Tuesday, July 2, 2013

Meeting with the Past; Affects on Present Art

Went to a reunion of my 1st grade school mates, some of whom I hadn't seen in decades. Memories where being thrown around all over the place, some involving me.

I finally got to reveal to three girls (sisters) older than me that when I did a sleep over at their house (I was 3 or 4) I woke up having fallen out of bed and was terrified that they'd woken up before me to see me hanging off the side, a worm in a sheet chrysalis, hanging sideways with my sleeping head lolling about. I imagined horrible teasing coming my way.  Luckily no one else had woken up, and I somehow wiggled out of the tight sheeting, fell onto the floor and crawled back into bed without disturbing anyone. It was a relief to finally tell this story, to see all three sister laugh... and to hear no tormenting teasing. (That I had carried around this worry about teasing for this long is a hoot!)

No, I don't remember a lot of what others remember, but in a way I do. At the state park swimming pool something exciting happened in the shallow area where the water went up to my chest, when I was about 5. It involved a boy, but I can't say what happened or who it was, but I have always had a fondness for that spot in the pool. Jeff R. told me this weekend that he had held my hand in the pool on one day back then, just before their family moved away from the area. (Anyway, he thought it was me because my older sister says it wasn't her.) He was 7 years old. Today, after two days of searching my memories, I think maybe I remember this as happening. Why else would I be so fond of that spot in the pool, he being a good energy person even now, years later. The spiritual essence of a person sticks throughout life, no matter what age they are. This I saw verified so clearly in the mannerisms of the adults that I met who I remember only as children. They were so much themselves the same, just older and more experienced in life.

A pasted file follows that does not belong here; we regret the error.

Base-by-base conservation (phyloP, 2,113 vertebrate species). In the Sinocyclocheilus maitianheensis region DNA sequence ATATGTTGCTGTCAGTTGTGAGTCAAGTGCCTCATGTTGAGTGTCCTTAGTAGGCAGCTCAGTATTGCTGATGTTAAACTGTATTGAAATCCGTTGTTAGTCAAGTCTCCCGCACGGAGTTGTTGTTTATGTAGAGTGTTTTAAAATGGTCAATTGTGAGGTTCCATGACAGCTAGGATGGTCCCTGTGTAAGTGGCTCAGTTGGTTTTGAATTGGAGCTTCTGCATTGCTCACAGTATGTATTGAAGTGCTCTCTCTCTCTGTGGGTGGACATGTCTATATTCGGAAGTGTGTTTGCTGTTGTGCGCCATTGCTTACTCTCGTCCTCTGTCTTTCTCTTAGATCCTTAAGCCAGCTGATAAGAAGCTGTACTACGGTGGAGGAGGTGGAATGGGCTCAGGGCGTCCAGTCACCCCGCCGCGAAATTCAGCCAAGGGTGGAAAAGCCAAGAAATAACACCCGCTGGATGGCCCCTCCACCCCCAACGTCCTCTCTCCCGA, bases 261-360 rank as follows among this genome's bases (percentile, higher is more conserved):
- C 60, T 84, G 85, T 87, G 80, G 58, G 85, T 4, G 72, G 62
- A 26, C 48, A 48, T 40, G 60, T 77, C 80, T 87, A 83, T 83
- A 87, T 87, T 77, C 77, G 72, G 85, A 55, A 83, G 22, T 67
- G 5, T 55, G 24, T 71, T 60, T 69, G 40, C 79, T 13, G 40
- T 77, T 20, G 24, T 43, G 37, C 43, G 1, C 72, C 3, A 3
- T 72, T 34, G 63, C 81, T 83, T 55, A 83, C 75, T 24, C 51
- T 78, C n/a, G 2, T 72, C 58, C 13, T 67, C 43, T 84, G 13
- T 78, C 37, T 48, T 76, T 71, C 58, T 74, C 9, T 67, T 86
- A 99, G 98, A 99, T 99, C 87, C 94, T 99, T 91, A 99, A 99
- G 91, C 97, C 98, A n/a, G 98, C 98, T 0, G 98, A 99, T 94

Another of my memories involves playing guns with a blond boy down at the end of our poppy field. I still do remember who this was. I was so excited by this experience that my little 5-year old brain went home afterward and named a tiny 3-inch skinny blond boy doll I had after this kid, Christopher. It was my greatest tiny kid grief that I eventually lost that doll a few months later. During this recent reunion the real Christopher, now man of many moons, told me I was the first girl he ever kissed, a 5-minute love affair for a 5 or 6-year-old boy. I laugh inside, because I don't remember the kiss but I remember the guns, and I also remember having multiple 5-minute crushes on that particular kid all the way up through my junior year of high school.

So, what has any of this to do with art? Just the simplicity of experience that appears when I create imaginatively. When I paint/draw chrysalises I create them with a sense of knowing (those sheets holding me tight). When I draw water I have a warmth and a comfort that might come from that early holding of my hand. (Because many other times I have almost drowned, and I still love water.) And in a way little boy Christopher can be seen in much of my art about children. I met him again when I met Skyler, the boy I drew flying kite boxes from a fallen redwood tree (1/30/13 post).

Thanks Mary Jane, Jeff, and Kip for the life-long content, and Heidi and Janet for the reunion experience. There are many more stories than these that could be told, including finding old friends who have turned into artists and craftspersons themselves, and hum with the excitement of creative lives. What a fertile garden paradise I grew up in. So odd, and so lucky an existence.